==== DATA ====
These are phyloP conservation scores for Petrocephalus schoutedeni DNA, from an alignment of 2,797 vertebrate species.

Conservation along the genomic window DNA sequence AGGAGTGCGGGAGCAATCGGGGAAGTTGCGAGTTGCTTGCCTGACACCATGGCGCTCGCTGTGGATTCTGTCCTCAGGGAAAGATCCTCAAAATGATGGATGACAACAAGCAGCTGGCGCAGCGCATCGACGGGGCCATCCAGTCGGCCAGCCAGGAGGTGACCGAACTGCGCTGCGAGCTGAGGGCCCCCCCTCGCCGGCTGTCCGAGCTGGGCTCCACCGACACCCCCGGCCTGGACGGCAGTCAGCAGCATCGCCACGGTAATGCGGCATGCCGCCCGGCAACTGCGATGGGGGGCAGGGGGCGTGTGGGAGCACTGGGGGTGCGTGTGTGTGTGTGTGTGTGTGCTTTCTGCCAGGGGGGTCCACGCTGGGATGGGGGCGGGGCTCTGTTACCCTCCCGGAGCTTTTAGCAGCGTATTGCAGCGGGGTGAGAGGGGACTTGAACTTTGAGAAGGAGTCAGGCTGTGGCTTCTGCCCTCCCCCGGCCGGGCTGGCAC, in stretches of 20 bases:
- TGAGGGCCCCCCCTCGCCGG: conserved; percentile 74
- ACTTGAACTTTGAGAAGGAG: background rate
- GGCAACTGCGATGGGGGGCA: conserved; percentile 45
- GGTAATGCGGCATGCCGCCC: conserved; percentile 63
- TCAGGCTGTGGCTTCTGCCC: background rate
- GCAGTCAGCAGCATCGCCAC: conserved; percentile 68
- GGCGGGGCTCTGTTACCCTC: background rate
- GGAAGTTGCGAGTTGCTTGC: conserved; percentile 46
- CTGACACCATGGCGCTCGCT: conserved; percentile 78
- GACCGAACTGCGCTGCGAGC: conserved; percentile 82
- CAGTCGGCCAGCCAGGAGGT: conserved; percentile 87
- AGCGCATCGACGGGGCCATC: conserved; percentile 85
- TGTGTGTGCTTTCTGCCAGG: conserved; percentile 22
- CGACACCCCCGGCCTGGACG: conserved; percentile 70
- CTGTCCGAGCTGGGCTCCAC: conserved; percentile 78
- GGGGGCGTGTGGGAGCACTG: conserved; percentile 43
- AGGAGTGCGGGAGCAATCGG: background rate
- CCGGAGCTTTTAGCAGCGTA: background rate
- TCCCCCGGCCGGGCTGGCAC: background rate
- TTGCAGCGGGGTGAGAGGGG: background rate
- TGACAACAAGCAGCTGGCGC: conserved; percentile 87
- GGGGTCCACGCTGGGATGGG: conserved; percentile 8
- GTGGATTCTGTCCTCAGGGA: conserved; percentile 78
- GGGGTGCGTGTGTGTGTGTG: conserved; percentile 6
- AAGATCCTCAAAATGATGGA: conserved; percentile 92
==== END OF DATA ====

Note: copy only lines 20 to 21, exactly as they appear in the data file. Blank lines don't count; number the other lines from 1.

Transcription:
- CCGGAGCTTTTAGCAGCGTA: background rate
- TCCCCCGGCCGGGCTGGCAC: background rate